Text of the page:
In this lesson, we will see how we can evaluate the highest/lowest value of an **int** in C language. Unlike C++ and Java, this is not as straight forward as it may seem. To understand the value of the discussion below one should have a preliminary knowledge of 2’s compliment arithmetic. 2’s compliment arithmetic will not be discussed here. The general idea is this.

Any numbers in a modern arithmetic is represented in 2’s compliment form. if a computer system is n bit wide then the highest number is $$2^{n-1}-1$$ and the lowest number is $$2^{n-1}$$

Generally (not always), modern computers are 32 bit wide. So, highest positive number that **int **can represent or hold is $$2^{32-1}-1$$ Similarly the lowest negative number representable in **int32** is $$2^{32-1}$$

Now, lets focus on representing this *highest positive number *in C. That should be simple as given below:

int INT_MAX = (1<<31)-1;

But this code, results into an *-Woverflow *error. So what went wrong?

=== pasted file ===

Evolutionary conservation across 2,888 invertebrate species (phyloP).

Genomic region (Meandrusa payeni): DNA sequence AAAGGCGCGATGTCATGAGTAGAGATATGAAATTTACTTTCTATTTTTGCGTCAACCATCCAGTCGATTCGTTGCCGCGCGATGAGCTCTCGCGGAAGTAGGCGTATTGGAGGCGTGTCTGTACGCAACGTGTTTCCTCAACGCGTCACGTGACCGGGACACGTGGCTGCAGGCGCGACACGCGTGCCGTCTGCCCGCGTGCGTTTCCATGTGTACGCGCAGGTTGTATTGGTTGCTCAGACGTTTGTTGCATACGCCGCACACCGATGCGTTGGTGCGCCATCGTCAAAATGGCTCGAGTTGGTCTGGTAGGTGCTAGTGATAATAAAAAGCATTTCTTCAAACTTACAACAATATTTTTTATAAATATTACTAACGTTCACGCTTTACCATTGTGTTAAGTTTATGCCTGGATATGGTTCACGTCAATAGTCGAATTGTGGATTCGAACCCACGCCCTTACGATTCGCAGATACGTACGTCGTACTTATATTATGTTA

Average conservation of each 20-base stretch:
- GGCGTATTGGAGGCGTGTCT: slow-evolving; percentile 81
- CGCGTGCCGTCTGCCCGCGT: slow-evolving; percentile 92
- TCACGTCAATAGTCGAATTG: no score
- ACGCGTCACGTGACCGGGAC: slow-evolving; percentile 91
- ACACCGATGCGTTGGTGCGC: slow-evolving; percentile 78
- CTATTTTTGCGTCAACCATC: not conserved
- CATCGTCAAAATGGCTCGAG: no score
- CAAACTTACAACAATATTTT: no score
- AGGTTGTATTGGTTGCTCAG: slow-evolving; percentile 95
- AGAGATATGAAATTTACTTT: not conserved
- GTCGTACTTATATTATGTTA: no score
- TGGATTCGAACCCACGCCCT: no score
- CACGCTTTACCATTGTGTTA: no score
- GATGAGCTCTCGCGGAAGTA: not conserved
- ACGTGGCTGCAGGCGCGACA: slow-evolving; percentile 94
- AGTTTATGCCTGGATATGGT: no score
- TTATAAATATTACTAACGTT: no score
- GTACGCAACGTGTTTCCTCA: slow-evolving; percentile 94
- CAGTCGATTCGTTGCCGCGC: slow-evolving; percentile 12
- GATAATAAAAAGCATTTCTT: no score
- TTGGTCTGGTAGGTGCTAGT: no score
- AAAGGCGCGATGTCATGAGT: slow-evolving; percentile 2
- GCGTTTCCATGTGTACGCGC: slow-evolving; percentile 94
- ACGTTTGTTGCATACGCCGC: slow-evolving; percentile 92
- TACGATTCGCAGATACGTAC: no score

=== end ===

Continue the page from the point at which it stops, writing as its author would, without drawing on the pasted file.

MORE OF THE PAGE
To evaluate (1<<31)-1, this is what the computer does: It takes the 1 and left shifts it by 31 bits.

00000000 00000000 00000000 00000001

on left shifting by 31 bits, we get

10000000 00000000 00000000 00000000

and now subtract -1 from it. -1 in 2s compliment form is

11111111 11111111 11111111 11111111

and now the following addition takes places

10000000 00000000 00000000 00000000 11111111 11111111 11111111 11111111

Now, clearly the addition above will result in a 33 bit number, hence a **overflow**.

Now to evaluate the expression (1<<31)-1 correctly in C, we have to store the result in a data type bigger then 32 bits. For this, we use **long** data type.

long x = 1; long INT_MAX = (x<<(sizeof(int)*8)-1)-1; printf("%lu\n", INT_MAX); //outputs 2147483647 for 32 bit machine

\[\]